14 March 2013

During a routine inspection

We spoke with 10 people using this service and they reported that the staff always asked their permission before providing support. For example, one person told us that, "The staff always ask me before they give me any help'. This told us that before people received any care or treatment they were asked for their consent and the provider acted in accordance with their wishes.

People also told us that they were satisfied with the care and attention shown by staff. This showed us that people experienced care, treatment and support that met their needs and protected their rights. Records were seen that showed us that ongoing monitoring and assessment of the quality of the services being provided had taken place in this service.This meant that the provider had an effective system to regularly assess and monitor the quality of service that people receive.

People told us that if they had any concerns these would be addressed promptly by staff. This meant that there was an effective complaints system in place. We saw that the care records kept were accurate and fit for purpose. This showed us that people were protected from the risks of unsafe or inappropriate care and treatment because accurate and appropriate records were maintained.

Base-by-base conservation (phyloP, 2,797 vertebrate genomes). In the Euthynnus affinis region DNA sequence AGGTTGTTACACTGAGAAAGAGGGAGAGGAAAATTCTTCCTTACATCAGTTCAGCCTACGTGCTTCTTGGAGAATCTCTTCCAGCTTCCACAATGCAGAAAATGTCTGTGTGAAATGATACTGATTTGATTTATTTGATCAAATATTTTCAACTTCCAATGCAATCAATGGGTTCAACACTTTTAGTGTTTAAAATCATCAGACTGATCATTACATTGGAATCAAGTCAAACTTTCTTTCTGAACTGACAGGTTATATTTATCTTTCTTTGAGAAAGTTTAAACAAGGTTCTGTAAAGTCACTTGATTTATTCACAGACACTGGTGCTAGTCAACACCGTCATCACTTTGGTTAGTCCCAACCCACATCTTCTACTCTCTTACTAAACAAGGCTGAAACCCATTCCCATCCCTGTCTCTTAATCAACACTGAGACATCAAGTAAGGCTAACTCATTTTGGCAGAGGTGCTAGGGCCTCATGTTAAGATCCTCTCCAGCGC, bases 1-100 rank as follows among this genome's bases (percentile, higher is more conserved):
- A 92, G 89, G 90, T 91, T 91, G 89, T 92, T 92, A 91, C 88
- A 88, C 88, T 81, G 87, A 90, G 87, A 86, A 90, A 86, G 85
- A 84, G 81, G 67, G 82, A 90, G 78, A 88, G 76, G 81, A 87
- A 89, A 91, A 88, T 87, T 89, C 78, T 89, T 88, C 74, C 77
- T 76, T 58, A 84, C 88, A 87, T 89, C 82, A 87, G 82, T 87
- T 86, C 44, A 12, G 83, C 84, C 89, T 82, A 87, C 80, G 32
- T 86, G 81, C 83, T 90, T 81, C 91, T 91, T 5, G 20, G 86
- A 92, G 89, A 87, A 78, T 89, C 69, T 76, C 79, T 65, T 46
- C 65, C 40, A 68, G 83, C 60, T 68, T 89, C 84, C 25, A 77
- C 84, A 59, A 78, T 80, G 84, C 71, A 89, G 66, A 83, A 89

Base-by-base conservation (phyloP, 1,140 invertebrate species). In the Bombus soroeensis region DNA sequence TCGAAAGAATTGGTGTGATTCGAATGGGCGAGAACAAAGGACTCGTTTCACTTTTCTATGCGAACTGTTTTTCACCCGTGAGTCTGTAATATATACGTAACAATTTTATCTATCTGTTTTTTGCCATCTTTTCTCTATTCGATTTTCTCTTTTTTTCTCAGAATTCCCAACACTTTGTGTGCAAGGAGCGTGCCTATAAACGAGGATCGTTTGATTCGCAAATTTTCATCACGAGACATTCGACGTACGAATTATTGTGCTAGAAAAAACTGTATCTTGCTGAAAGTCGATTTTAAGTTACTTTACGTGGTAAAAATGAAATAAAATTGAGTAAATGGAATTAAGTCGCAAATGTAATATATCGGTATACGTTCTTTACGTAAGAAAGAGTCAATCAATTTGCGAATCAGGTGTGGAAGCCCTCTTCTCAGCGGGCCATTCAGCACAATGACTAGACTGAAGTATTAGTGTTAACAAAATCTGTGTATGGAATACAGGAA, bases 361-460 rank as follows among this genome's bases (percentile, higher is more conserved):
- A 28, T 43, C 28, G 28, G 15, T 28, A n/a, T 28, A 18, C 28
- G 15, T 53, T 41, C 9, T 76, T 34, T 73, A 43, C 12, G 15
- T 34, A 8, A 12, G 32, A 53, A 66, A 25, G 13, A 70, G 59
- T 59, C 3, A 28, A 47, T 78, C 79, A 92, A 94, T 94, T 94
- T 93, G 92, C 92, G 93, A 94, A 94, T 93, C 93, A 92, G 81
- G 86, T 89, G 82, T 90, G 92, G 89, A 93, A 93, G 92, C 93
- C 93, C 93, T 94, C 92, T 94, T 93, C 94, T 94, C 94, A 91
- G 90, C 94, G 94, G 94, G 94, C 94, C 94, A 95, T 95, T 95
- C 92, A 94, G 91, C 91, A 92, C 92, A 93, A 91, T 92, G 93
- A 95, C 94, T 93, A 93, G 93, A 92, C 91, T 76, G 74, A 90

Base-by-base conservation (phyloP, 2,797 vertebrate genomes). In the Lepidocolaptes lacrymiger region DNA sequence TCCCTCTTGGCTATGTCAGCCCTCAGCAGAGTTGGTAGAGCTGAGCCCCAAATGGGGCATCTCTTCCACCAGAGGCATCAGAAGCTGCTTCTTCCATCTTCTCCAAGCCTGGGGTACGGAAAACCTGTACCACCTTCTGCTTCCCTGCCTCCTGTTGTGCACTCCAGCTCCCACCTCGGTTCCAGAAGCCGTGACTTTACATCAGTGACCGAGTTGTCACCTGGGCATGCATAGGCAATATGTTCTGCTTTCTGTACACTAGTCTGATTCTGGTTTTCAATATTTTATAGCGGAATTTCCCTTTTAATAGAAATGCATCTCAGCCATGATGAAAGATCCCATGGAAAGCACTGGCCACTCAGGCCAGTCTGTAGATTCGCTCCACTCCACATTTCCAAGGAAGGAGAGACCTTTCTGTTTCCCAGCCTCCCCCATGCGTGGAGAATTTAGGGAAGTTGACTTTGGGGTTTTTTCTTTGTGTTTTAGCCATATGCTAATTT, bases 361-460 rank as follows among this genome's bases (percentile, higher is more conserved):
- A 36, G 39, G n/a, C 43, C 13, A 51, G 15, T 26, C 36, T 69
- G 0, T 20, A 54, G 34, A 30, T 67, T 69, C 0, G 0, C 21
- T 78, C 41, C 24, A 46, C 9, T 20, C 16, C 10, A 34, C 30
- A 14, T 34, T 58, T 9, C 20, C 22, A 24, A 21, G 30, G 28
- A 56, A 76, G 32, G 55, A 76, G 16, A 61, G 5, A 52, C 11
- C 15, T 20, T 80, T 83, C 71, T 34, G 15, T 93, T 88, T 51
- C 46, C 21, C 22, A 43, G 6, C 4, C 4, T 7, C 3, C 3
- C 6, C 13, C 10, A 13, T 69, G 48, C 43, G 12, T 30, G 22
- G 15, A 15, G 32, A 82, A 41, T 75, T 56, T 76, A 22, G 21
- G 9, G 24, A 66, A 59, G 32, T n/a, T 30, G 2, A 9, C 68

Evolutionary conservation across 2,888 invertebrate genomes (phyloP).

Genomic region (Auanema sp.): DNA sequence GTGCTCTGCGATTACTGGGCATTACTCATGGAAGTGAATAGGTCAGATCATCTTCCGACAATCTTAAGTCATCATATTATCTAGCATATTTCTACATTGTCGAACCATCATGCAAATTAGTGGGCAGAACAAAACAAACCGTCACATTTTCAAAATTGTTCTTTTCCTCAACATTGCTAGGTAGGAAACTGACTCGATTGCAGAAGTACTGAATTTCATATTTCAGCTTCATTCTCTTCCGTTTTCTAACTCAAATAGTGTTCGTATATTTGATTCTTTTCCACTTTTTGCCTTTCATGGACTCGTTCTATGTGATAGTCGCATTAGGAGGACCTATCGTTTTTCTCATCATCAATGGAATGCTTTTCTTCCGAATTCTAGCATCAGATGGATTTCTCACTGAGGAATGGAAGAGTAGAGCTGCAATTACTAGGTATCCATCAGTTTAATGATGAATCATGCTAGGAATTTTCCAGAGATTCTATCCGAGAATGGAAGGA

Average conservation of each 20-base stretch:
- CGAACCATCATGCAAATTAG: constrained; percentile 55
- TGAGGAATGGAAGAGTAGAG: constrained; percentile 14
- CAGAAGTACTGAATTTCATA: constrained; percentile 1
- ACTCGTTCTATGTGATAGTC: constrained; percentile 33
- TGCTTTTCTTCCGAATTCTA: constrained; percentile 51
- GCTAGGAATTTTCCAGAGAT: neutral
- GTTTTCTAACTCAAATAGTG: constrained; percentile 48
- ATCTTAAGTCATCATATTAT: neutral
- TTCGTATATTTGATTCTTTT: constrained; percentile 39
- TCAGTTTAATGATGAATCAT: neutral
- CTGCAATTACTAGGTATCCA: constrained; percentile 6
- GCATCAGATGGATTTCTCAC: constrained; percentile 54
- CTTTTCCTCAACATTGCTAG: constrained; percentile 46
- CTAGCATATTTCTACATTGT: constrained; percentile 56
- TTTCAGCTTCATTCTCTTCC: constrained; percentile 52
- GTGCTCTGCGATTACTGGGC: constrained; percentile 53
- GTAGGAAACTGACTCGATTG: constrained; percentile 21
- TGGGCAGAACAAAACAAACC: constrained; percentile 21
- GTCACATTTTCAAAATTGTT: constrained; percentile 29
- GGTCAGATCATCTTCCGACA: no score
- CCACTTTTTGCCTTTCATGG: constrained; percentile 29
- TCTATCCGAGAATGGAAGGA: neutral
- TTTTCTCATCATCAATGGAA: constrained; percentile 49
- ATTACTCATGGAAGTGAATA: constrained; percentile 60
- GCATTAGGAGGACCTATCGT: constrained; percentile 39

11 January 2012

During a routine inspection

We spoke with six people who live at Victoria Grand. They told us all the staff had treated them with respect and that the care they received was good. One person told us, 'I am very happy here. I am looked after well. I can't complain.' Another person said, 'I am very comfortable. The staff are very good.' A third person commented, 'I am very well cared for.'

We spoke with three members of care staff who were on duty. They demonstrated they knew about the level of care that each person required. They also told us they were well supported by the manager and well trained so that they were able to provide good quality care.

Four relatives who were also visiting the care home, asked to speak to us.